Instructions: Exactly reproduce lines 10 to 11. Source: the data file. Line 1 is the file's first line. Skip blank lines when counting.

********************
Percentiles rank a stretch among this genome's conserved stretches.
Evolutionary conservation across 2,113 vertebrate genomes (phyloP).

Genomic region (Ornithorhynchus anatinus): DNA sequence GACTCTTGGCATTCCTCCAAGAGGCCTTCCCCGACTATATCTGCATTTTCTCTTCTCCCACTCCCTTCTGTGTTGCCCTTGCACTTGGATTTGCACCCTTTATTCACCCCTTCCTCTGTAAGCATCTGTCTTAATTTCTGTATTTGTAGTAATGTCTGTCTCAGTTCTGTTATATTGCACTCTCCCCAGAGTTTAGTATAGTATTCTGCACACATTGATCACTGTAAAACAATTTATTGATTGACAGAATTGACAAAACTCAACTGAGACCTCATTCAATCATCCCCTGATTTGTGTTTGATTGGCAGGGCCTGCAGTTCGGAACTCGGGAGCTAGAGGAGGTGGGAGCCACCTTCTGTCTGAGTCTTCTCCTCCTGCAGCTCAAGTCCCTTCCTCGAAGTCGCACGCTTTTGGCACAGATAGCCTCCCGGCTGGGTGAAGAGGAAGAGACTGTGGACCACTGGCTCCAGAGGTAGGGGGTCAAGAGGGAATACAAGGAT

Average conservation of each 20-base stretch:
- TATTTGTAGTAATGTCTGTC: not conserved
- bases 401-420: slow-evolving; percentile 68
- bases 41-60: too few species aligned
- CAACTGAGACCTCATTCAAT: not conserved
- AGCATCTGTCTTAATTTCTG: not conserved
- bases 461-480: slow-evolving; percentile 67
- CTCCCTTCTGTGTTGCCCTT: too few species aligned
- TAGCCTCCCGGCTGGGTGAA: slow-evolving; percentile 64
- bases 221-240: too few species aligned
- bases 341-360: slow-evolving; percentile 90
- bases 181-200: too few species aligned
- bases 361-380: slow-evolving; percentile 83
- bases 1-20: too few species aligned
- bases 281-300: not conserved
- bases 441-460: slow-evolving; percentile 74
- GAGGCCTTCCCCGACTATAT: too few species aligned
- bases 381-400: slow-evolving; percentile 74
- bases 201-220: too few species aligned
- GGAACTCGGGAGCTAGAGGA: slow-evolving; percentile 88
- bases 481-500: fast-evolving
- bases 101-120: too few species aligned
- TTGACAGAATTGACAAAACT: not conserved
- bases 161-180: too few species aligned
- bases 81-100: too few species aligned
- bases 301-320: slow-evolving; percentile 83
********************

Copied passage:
- bases 461-480: slow-evolving; percentile 67
- CTCCCTTCTGTGTTGCCCTT: too few species aligned